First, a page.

Masks key to football season, long-term health post-COVID; National Guard training canceled

by Michael Tilley ([email protected]) 1,154 views 

Do you want football in the fall? Wear a mask. Do you want to avoid a growing number of known long-term health problems resulting from COVID-19? Wear a mask. Such were the lectures Wednesday (July 1) from Gov. Asa Hutchinson and Arkansas Secretary of Health Dr. Nate Smith.

Gov. Hutchinson noted that “for the first time in a long time” the number of known active COVID-19 cases fell (from 5,976 on Tuesday to 5,757 on Wednesday) but the effort continues to encourage people to follow health safety guidelines. He held up a football and a mask, noting that if Arkansans want a football season they need to wear masks and practice social distancing. Even when noting Wednesday’s improved numbers, the governor said the struggle remains: “How do you fight complacency every day?”

“Hopefully Arkansans are getting the message that consistency is what we need in disciplined behavior in social distancing and in wearing masks as a part of that,” he said.

To avoid rising numbers from July 4th holiday activities, Gov. Hutchinson said he has asked state park leaders to be vigilant in ensuring social distancing and wearing masks. He also asked the Arkansas Alcoholic Beverage Control to “be active” and make sure owners of liquor licenses are “mindful of their responsibility and just don’t let the parties and the celebration get out of control.”

Smith said Arkansans also need to know COVID is not just a virus that impacts the lungs. He said the virus also results in “severe non-respiratory complications” such as heart disease, blood clots, strokes and other neurologic complications. He said strokes – especially those that are fatal – are “being recognized as a greater and greater problem, and it can affect people of all ages.”

He also cited an e-mail from a physician who recovered from COVID but associated heart inflammation caused by the virus resulted in congestive heart failure that now threatens his life.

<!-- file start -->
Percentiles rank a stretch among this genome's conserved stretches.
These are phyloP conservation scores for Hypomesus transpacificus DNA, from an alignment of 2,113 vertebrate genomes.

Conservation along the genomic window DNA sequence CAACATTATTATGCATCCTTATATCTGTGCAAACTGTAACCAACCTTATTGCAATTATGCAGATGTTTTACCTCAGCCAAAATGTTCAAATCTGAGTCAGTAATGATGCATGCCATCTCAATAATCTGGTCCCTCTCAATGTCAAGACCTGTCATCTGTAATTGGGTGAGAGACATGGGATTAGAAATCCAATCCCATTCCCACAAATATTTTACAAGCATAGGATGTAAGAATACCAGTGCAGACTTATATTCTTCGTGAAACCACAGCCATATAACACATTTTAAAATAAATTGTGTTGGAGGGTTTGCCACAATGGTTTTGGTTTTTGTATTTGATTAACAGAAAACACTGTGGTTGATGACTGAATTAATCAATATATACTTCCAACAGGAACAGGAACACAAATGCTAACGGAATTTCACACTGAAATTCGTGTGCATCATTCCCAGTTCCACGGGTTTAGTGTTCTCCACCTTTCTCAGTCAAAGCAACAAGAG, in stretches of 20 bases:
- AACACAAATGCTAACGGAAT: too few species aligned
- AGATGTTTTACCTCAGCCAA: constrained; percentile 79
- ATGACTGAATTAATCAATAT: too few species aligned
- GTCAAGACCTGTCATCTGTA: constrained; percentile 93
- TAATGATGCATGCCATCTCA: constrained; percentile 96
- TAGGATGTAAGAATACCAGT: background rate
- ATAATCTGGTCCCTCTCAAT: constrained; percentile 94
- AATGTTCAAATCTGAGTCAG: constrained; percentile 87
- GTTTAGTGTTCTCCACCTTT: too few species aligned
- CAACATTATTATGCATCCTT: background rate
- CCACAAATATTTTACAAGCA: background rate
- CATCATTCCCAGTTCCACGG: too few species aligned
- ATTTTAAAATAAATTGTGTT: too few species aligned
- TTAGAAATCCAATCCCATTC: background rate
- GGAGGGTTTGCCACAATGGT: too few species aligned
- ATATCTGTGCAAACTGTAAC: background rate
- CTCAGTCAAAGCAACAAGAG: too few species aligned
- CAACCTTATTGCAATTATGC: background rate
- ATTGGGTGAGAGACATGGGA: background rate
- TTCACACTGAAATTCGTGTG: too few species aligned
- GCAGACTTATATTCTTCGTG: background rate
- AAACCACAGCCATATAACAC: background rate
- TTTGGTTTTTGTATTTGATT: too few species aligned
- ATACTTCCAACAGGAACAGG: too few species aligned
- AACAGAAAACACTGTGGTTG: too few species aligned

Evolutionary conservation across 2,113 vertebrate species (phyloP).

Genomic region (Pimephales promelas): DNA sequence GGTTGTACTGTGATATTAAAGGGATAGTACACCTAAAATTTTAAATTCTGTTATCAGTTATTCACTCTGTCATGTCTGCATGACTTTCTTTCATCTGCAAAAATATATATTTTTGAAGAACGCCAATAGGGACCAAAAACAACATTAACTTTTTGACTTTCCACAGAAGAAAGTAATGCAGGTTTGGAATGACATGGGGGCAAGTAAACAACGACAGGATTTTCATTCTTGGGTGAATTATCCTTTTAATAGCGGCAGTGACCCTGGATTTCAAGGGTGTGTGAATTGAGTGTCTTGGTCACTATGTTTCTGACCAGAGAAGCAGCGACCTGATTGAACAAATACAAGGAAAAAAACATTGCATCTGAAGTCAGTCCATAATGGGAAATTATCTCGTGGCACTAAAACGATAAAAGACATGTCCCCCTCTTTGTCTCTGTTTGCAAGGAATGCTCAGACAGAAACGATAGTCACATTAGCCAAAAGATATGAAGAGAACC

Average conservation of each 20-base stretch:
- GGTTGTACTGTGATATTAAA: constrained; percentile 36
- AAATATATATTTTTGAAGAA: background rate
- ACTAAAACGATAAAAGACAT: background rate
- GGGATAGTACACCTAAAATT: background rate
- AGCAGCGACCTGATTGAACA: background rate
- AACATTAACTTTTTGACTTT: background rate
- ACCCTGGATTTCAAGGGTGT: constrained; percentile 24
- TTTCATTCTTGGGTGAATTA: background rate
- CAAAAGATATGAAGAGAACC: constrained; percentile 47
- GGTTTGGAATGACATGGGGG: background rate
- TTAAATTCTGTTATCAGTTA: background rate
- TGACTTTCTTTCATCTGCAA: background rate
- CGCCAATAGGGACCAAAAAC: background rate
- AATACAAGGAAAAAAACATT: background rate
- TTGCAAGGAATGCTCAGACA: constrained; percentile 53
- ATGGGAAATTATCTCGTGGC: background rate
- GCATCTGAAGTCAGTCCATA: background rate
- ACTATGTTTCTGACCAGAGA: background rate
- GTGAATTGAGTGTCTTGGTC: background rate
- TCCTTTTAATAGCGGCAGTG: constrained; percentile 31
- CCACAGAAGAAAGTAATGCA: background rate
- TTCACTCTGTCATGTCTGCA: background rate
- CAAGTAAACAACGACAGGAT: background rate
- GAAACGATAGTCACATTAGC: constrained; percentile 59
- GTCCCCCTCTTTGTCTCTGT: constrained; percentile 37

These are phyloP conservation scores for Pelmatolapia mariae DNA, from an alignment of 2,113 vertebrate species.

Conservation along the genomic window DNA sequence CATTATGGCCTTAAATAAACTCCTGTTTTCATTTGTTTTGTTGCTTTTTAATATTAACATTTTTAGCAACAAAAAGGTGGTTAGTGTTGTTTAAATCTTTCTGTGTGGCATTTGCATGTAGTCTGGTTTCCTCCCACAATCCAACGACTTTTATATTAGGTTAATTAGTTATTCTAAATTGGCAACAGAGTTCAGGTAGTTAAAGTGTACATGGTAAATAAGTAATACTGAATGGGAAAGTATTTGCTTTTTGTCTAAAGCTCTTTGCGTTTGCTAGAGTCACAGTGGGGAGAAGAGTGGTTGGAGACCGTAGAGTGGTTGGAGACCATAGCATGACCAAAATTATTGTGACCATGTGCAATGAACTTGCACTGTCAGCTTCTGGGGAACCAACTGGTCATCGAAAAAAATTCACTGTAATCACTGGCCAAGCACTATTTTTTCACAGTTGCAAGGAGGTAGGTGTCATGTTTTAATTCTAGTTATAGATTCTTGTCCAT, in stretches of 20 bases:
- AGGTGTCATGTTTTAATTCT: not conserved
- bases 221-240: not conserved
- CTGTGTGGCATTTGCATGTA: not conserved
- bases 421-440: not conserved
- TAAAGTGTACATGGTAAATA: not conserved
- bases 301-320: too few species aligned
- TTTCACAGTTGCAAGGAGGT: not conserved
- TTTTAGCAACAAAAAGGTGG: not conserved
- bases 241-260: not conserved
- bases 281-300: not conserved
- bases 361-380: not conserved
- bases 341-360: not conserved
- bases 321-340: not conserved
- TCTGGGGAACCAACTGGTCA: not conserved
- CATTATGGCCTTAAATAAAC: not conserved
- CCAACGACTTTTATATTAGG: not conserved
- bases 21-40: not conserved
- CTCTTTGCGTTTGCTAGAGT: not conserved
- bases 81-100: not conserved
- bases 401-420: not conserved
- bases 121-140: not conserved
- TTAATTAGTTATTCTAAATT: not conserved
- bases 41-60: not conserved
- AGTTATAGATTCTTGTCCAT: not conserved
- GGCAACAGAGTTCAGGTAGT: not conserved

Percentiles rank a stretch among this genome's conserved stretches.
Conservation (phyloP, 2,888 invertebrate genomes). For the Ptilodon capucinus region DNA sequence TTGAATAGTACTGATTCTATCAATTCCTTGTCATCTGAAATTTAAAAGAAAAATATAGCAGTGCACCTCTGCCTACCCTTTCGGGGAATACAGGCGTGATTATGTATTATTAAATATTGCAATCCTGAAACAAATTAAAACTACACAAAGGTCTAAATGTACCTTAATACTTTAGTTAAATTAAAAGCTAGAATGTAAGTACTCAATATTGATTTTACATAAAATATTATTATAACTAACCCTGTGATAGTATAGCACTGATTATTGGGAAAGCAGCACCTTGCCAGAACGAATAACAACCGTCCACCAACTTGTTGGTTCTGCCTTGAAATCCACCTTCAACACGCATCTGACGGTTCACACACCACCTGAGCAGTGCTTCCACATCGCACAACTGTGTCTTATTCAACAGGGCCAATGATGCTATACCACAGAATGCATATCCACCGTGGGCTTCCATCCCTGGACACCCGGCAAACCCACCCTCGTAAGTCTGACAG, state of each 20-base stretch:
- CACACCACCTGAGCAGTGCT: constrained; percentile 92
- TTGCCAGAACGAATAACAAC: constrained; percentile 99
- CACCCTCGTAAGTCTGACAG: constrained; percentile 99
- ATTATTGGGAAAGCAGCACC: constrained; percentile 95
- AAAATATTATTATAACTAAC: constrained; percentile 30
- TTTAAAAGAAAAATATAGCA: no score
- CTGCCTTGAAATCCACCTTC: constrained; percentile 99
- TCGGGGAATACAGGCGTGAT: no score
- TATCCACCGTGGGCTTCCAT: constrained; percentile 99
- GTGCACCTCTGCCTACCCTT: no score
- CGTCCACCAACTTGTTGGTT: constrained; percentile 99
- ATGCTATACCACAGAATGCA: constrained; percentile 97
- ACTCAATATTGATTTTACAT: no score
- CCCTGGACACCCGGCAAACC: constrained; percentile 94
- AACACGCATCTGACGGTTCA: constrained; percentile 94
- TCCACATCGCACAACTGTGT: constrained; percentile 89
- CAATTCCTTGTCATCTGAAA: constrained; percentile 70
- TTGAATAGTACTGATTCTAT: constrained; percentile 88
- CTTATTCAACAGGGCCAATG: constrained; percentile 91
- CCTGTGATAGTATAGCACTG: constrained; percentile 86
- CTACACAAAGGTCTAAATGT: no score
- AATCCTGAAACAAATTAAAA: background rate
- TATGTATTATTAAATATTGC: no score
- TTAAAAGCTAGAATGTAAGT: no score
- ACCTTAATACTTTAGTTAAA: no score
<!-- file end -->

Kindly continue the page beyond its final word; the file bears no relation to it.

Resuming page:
“He wanted to make sure that I got that message out that everyone needs to be wearing masks to prevent this,” Smith said. “Because this was an otherwise healthy, strong individual who now has an uncertain health future because of COVID-19. I don’t want to be a downer today on a day when we have lots of good news in terms of trends, but I wanted to make that clear that the reason why we are talking about masks and preventing this is because this is a serious condition that can change lives as well as end lives.”

Known COVID-19 cases in Arkansas totaled 21,197 on Wednesday, up from 20,777 on Tuesday. Of the 420 new cases, 33 were from correctional facilities. There are 5,757 active cases. The number of deaths rose from 270 to 277. The number of COVID patients hospitalized in Arkansas was 275 on Wednesday, down from 290 on Tuesday. There are 72 patients on ventilators, up from 67 on Tuesday. Of the known cases since March 11, 15,163 have recovered.

The number from correctional facilities is likely to rise, because 69 cases from Lee County are likely from inmates and staff at the East Arkansas Regional Unit (Brickey’s) but have not yet been classified.

Apart from Lee County, the top counties for new cases reported Wednesday were Pulaski (49), Washington (48), Yell (28), and Benton (20). No other Arkansas county had 20 more new cases.

As of Wednesday at 1 p.m., there were 2,638,338 U.S. cases and 127,485 deaths. Globally, there were 10,512,383 cases and 512,331 deaths.

Smith also provided data on outcomes from those hospitalized and those on ventilators. The data was in response to media questions from previous days. As of June 25, 66.2% of the 1,300 people hospitalized were discharged after recovering, 20.2% were still in the hospital, and 13.6% died in the hospital. Of the 203 that had been on a ventilator as of June 25, 46.3% died, 28.1% recovered and 25.6% remained on a ventilator.

Gov. Hutchinson also announced Wednesday during his daily COVID briefing the canceling of a significant training exercise at Fort Chaffee near Fort Smith by members of the 39th Infantry Brigade.

The approximate 3,860 members of the unit, coming from multiple states, were set to gather this weekend at the Fort Chaffee Maneuver Training Center. However, Arkansas Adjutant Gen. Kendall Penn said they discovered in recent days that federal rules did not allow for the funding to test each Guard member before they returned home after the two-week training.

Penn said federal policy and statute “have not kept up with the reality” of COVID and only allows for testing of those with symptoms.

“That keeps us from being able to mitigate the potential risk of folks who are not symptomatic going home with a disease,” Penn said.

He said brigade leaders are working on ways they can conduct some of the training at their home locations.

According to the Army National Guard, the 39th is the largest major command in the state and is headquartered at Camp Robinson in North Little Rock. The brigade has units in 37 communities in Arkansas, Missouri and Nebraska.

“The 39th is primarily an infantry brigade organized to provide wartime missions in maneuver, field artillery, reconnaissance, intelligence, engineering and medical operations as well as maintenance, signal support and transportation activities,” according to the ANG.